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Nationals’ Max Scherzer loses no-hit bid, shutout and game to Indians in the seventh...

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It was a pitchers’ duel in the nation’s capital. Max Scherzer and Trevor Bauer battled it out. Scherzer lost a no-hit bid and the game in the seventh...

MLB: Cleveland Indians at Washington Nationals Brad Mills-USA TODAY Sports

Max Scherzer lost his bid for perfection when he walked Cleveland Indians’ outfielder Tyler Naquin with two out in the fifth, after he’d retired the first fourteen batters he faced. He still had a no-hit bid going, however.

He retired 18 of 19 batters before Francisco Lindor singled to center for the first hit of the game off Scherzer with one out in the top of the seventh.

It unraveled quickly after that. An errant pick attempt allowed Lindor to take third and a double off the wall in right by Jose Ramirez broke up Scherzer’s bid for a shutout.

Ramirez stole third base with Lonnie Chisenhall up and scored when Chisenhall hit a pop to left over the drawn-in infield to put Cleveland up 2-0 in what ended up a 3-1 win in the nation’s capital.

“He didn’t run out of gas,” Dusty Baker told reporters when asked what went wrong for his 32-year-old starter in the seventh.

“It’s just — he had some pretty good hitters up there.

“Shoot, man, they hit some decent pitches. He was still throwing 95-96, he wasn’t close to running out of gas...

“And if he was running out of gas, what were we going to do about it? Take him out?

“But he had a no-hitter going. Lindor hit one up the middle and then we had the errant pick-off, you saw the game, and then [Ramirez] hit one off the wall.”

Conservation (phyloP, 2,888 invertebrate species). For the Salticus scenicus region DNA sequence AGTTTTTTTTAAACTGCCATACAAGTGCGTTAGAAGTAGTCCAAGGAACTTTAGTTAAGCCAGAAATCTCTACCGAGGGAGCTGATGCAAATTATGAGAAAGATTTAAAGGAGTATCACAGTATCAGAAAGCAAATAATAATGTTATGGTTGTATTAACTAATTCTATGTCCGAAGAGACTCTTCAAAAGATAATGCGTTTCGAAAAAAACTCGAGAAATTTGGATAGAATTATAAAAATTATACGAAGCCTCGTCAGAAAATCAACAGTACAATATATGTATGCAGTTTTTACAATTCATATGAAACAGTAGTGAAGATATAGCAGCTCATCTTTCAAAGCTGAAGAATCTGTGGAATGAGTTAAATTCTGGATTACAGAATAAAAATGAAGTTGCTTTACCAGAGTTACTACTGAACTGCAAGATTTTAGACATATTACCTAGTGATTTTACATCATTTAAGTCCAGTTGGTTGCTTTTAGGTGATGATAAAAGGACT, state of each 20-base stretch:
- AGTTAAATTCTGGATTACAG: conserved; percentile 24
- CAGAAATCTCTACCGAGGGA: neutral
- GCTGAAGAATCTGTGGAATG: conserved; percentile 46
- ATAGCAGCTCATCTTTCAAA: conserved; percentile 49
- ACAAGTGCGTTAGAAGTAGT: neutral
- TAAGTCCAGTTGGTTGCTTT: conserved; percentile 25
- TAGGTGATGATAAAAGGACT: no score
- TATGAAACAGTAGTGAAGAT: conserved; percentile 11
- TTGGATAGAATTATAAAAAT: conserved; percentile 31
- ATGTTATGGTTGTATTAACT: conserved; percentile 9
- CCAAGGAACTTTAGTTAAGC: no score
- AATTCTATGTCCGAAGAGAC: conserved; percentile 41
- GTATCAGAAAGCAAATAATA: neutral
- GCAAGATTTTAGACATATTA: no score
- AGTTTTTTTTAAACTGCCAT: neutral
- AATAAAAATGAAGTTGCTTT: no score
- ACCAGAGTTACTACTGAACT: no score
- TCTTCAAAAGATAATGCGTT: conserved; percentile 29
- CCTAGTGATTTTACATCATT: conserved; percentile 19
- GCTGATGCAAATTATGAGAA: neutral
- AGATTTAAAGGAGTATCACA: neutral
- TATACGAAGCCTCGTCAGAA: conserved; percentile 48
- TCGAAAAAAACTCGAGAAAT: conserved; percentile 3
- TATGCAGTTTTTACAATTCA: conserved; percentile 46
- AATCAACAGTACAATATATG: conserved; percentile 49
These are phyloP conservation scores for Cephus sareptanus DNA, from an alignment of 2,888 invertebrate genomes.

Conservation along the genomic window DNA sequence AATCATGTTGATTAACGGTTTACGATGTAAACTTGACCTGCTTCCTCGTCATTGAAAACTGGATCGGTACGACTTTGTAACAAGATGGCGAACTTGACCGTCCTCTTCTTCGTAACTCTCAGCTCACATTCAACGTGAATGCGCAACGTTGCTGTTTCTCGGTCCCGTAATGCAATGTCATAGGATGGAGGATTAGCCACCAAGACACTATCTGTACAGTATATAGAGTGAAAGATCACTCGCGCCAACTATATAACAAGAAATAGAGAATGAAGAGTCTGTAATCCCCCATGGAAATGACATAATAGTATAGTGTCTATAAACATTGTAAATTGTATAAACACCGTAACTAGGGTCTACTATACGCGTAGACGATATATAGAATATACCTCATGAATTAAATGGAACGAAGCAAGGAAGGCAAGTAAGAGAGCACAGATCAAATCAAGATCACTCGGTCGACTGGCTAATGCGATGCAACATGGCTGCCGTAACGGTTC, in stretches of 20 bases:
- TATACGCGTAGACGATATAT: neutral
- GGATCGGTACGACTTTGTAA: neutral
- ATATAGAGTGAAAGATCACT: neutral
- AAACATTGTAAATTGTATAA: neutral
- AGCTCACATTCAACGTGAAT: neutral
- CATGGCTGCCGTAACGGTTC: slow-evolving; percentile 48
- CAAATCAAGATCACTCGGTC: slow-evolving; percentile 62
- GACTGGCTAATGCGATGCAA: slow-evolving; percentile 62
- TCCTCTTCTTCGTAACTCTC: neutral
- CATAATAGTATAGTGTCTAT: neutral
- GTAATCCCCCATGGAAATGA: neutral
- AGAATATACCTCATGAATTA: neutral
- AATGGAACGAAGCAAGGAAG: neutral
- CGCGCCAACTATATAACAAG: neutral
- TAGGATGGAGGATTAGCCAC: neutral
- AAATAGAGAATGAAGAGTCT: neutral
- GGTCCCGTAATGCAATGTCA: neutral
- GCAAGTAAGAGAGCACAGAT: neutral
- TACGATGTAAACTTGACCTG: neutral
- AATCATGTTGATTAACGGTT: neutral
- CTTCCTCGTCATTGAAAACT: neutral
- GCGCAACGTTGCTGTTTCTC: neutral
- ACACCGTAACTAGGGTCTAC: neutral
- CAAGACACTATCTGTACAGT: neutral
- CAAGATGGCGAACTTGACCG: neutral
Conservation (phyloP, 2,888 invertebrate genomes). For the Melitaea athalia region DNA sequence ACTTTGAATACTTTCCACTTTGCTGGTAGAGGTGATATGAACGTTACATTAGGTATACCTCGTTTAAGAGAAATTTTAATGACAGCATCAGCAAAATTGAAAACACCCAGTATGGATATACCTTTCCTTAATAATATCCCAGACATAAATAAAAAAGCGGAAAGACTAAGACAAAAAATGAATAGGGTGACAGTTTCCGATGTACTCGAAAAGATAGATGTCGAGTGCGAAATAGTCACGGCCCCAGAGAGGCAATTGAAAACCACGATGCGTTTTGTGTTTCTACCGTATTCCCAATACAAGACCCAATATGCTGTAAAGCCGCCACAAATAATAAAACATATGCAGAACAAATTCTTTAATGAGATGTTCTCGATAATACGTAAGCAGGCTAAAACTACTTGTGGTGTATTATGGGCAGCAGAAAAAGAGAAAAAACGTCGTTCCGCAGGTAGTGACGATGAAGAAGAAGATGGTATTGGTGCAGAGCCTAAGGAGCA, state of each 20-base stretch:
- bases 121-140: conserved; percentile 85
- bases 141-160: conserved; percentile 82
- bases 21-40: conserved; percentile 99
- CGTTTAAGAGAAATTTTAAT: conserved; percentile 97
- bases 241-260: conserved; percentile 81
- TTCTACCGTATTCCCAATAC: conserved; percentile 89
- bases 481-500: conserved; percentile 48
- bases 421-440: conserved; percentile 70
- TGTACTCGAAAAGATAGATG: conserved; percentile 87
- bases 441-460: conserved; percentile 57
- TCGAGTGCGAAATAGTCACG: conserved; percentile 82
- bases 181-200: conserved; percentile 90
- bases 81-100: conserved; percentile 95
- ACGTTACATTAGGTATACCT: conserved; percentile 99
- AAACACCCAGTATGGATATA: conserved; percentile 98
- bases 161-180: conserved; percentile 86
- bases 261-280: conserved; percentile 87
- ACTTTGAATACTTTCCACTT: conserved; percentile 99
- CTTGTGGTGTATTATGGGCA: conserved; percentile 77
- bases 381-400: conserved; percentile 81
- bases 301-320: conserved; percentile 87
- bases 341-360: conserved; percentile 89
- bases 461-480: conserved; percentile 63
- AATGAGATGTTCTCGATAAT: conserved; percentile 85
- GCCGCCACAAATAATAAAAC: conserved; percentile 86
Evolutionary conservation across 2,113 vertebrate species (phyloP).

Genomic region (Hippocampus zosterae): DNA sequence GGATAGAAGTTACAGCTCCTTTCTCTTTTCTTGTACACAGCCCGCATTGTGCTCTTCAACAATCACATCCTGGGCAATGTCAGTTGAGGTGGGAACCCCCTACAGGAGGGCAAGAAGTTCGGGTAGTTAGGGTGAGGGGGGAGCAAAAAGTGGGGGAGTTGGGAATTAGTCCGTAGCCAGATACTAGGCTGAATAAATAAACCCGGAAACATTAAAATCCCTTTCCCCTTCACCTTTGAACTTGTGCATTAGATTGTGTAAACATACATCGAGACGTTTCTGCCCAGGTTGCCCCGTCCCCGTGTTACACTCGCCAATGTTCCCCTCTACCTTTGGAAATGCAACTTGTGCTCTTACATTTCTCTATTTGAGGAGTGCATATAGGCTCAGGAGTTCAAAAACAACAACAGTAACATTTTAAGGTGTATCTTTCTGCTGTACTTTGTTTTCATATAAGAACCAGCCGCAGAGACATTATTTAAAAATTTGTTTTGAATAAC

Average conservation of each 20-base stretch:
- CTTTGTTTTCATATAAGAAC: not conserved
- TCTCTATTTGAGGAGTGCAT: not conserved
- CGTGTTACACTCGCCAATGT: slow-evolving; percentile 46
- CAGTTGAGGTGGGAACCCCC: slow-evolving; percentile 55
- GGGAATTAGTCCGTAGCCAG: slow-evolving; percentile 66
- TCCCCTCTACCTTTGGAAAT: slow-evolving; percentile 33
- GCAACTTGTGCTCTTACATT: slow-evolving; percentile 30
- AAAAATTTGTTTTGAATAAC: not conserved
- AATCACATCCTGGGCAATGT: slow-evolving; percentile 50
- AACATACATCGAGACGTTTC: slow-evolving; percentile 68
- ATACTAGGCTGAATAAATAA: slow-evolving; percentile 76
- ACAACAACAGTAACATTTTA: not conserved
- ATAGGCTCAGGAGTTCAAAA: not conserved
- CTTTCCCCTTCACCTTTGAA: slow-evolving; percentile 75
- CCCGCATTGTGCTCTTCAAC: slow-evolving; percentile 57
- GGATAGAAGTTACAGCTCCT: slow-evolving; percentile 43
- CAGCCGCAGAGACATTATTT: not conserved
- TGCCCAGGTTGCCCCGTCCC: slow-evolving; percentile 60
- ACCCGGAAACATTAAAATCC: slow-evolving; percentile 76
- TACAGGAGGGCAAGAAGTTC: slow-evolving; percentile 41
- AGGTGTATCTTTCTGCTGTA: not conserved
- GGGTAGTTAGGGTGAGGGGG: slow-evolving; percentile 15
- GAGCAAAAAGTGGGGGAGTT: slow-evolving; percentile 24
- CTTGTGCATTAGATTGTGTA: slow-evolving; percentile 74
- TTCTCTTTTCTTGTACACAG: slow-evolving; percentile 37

For a while there, Baker admitted, he thought Scherzer might just throw his third no-hitter in the last two years.

Ben Revere made a leaping catch at the wall in left-center in the first at bat of the sixth, and it seemed like one of the plays teammates have to make in a no-hitter.

“Oh, yeah, I mean, everybody was thinking it, you were thinking it,” Baker said.

“Because [Scherzer] knows how to close out those games. Then it went from a no-hitter to a loss in a matter of time, and we couldn’t muster too much offense.”

Indians’ righty Trevor Bauer held the Nationals scoreless through 6 ⅓, giving up four hits and two walks before he was done for the night, snapping a five-start winless streak, over which he’d posted an 8.37 ERA and a .324/.405/.529 line against.

“Bauer, he worked quickly,” Baker said.

“He hung some breaking balls that we fouled off or missed, but his fastball was well-located and then they got him out of there before we could get to him.

“They went to [Andrew] Miller and then they went to the rest of their bullpen, [Bryan] Shaw and [Cody] Allen. It was a well-played game and a pitchers’ duel.

“Not a whole bunch to say about that.”

“We hit a couple balls hard, but they hit a couple balls hard also,” Baker explained.

“So it was a well-played and well-pitched game. They just outplayed us tonight. Sometimes you get beat, and sometimes you lose.”

Walked about Scherzer’s outing, the Nationals’ loss Bauer’s strong start and more on Nats Nightly: